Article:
Johan Santana: Loss, 5 IP, 7 H, 6 ER, 4 K. Yo Han, maybe focus a bit more on quality pitching and a bit less on smuggling goods throughout space. Although it is very important for baseball players to learn a profession to use for after retirement. Scratch what I just said.

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Mike Morse and Johan Santana have taken two different paths back from injury; Morse has taken the path of success, while Johan has taken the path of playing for the Mets. His supporting cast aside, Johan has done poorly on his own, notably going 0-5 with a 15.63 ERA in his last five starts. When asked what was causing these problems, Johan just kept claiming that he thought it was Opposite Day. This wouldn’t usually work, but considering that most people running things in baseball have the mental capacity of a five year old, everyone seemed fine with letting Johan continue to pitch.

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Nats Encounter Terrible Time in Arizona, Odd Because They Aren’t All Hispanic

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John MacDonald has some fun playing soccer. With a bat. He is not bright. (Photo by Norm Hall/Getty Images)

Final Score: Diamondbacks 7, Nationals 4.

Dame of the Game:

Cesar Izturis: 1-1, 1 2B, 2 R. Cesar is now 2-2 with 4 runs as a National. You may ask, why all the runs with so few at bats? And I say, bad pre-game Mexican food.

Shame of the Game:

Kurt Suzuki: 0-4, 1 E. Suzuki turned in another 0-for-4 performance, coupled with his first error as a National. He had committed many errors in Oakland however, including making himself seem valuable in some way to the Nationals.

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Ross Detwiler was sick tonight. No, he didn’t have nasty stuff. He was sick. No, he didn’t do something gross like poop in his glove and then use it. He was sick. No, he wasn’t spelled incorrectly and quoted. He was sick. He just didn’t feel well. And that showed on the mound. In more ways than just the mound being covered in sniffles and vomit. For every runner Detwiler allowed, he also gave up an earned run. Which would’ve been fine if he didn’t allow any runners. But he did. So that’s bad.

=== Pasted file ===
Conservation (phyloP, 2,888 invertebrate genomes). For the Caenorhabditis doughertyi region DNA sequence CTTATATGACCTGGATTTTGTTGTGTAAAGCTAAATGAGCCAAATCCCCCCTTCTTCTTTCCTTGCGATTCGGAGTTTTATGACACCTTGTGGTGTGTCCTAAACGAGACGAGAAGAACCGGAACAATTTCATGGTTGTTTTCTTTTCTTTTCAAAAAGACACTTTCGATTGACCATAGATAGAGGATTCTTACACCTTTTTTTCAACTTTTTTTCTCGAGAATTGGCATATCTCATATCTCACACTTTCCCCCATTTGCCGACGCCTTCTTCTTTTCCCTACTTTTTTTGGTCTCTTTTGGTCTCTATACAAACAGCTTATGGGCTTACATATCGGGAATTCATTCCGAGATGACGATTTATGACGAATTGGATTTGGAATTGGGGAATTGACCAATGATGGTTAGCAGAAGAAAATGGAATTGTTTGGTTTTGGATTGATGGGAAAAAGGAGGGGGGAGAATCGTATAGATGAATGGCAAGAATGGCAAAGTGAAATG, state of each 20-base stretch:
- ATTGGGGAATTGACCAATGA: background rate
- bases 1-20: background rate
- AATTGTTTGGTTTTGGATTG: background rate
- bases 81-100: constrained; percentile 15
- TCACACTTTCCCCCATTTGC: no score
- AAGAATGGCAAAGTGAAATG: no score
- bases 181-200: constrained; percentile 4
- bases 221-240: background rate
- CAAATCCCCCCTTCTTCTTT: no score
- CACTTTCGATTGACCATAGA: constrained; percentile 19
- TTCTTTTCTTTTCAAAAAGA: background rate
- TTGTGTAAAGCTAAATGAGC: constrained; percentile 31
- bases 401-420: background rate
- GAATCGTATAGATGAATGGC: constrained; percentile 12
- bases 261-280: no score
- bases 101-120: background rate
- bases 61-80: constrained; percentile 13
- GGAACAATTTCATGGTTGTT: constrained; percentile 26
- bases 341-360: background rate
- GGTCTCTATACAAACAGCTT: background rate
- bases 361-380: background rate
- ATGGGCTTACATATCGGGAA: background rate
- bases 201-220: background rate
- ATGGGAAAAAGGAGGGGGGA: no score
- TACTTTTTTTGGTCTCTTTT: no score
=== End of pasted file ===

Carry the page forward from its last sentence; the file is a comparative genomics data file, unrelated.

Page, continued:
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Bryce Harper, Unwitting Subject of Article

The desert sun growing up wasn’t good on Bryce’s skin.

We forgive children when they make mistakes.  I will never forgive Mark Judge for writing “Bryce Harper, Conservative Hero” on the opinion page of the Daily Caller.

Remember the first truly horrible thing to happen to you?  That moment when your bubble of childhood innocence was shattered by the realization that your cousin Bart’s devotion to eating a gallon of Haagen Dasz a day was directly responsible for his premature death in the second grade?

Even if you never had a cousin who learned to roll because he could never learn to walk, you probably had such a moment—an inflection point in your life after which everything around you was just a little bit worse.  And remember what you were told? “That’s life. . .bad things happen.”

What you weren’t told, however, is that sometimes bad things are written down.  And sometimes, no one stops them from being printed.  And sometimes, you read them.

It’s times like this that I wish I could trade places with Bart.  Or at least banish Mark Judge’s “Bryce Harper, Conservative Hero” article into the kiddie pool we buried him in.

Well, let’s get to it.